Edward Sapir (18841939). Language: An Introduction to the Study of Speech. 1921.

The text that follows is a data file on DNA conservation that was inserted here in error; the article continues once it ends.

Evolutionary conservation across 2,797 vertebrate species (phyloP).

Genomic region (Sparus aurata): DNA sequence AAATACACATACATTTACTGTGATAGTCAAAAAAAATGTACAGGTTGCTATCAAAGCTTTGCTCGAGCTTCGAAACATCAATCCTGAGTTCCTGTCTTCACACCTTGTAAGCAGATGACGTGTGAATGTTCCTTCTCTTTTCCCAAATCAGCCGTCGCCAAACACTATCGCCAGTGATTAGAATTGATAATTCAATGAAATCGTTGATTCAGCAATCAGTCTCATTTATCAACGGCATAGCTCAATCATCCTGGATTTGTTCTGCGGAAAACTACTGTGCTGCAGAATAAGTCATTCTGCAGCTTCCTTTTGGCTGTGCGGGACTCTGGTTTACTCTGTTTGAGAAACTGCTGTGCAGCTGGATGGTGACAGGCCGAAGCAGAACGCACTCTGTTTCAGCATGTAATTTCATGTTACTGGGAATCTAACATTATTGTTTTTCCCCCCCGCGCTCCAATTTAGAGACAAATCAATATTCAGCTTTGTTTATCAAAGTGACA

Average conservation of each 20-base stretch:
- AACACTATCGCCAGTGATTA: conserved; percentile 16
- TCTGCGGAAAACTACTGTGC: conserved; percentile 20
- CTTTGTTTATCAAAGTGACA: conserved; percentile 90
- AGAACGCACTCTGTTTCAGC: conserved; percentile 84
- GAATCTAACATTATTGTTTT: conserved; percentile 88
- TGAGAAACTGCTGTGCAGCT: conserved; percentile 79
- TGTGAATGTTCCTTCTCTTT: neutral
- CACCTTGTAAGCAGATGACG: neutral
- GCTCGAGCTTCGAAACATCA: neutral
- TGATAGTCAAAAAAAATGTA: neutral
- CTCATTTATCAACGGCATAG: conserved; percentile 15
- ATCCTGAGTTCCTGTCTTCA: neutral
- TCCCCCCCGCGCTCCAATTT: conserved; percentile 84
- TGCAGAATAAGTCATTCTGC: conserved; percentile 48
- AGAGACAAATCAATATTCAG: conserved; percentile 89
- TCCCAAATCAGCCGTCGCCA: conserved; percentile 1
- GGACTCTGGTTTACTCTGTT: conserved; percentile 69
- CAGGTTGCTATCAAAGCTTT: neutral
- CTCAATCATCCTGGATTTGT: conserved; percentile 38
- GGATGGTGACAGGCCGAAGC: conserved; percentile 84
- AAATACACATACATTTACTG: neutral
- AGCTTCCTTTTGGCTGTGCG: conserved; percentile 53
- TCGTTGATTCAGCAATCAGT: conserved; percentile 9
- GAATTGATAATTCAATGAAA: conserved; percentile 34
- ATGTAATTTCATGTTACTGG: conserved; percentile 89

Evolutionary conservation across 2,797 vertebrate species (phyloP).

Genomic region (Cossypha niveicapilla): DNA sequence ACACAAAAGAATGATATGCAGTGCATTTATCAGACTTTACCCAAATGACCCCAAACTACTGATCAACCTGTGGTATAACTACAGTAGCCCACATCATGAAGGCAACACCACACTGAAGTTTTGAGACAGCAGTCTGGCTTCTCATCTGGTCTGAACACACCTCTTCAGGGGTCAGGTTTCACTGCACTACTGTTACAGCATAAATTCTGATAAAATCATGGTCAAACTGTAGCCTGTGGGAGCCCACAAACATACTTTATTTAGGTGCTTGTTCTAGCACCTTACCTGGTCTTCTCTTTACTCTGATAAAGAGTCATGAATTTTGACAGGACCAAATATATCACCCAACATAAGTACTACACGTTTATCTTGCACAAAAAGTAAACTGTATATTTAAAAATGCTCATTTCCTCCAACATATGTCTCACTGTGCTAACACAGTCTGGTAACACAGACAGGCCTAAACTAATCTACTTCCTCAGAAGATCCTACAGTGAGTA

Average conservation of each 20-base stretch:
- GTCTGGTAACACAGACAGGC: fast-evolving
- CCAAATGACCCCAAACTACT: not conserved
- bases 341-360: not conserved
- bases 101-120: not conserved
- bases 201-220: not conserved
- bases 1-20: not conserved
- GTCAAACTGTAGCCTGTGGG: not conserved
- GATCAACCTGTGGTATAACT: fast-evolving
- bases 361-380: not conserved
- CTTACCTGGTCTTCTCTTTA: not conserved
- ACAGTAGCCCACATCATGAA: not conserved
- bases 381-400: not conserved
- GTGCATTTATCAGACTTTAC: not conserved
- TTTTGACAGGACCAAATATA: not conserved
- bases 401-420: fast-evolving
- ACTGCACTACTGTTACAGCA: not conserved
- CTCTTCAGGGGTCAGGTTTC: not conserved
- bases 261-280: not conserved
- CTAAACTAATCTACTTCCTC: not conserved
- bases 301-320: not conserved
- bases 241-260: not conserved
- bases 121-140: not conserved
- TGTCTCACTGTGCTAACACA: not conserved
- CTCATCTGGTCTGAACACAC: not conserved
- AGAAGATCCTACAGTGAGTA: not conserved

Bengali) or that agglutinative languages (Finnish) have in many instances gradually taken on inflective features are well-known facts, but the natural inference does not seem to have been often drawn that possibly the contrast between synthetic and analytic or agglutinative and inflective (fusional) is not so fundamental after all. Turning to the Indo-Chinese languages, we find that Chinese is as near to being a perfectly isolating language as any example we are likely to find, while Classical Tibetan has not only fusional but strong symbolic features (e.g., g-tong-ba to give, past b-tang, future g-tang, imperative thong); but both are pure-relational languages. Ewe is either isolating or only barely agglutinative, while Shilluk, though soberly analytic, is one of the most definitely symbolic languages I know; both of these Soudanese languages are pure-relational. The relationship between Polynesian and Cambodgian is remote, though practically certain; while the latter has more markedly fusional features than the former,27 both conform to the complex pure-relational type. Yana and Salinan are superficially very dissimilar languages. Yana is highly polysynthetic and quite typically agglutinative, Salinan is no more synthetic than and as irregularly and compactly fusional (inflective) as Latin; both are pure-relational. Chinook and Takelma, remotely related languages of Oregon, have diverged very far from each other, not only as regards technique and synthesis in general but in almost all the details of their structure; both are complex mixed-relational languages, though in very different ways. Facts such as these seem to lend color to the suspicion that in the contrast of pure-relational and mixed-relational (or concrete-relational) we are confronted by something deeper,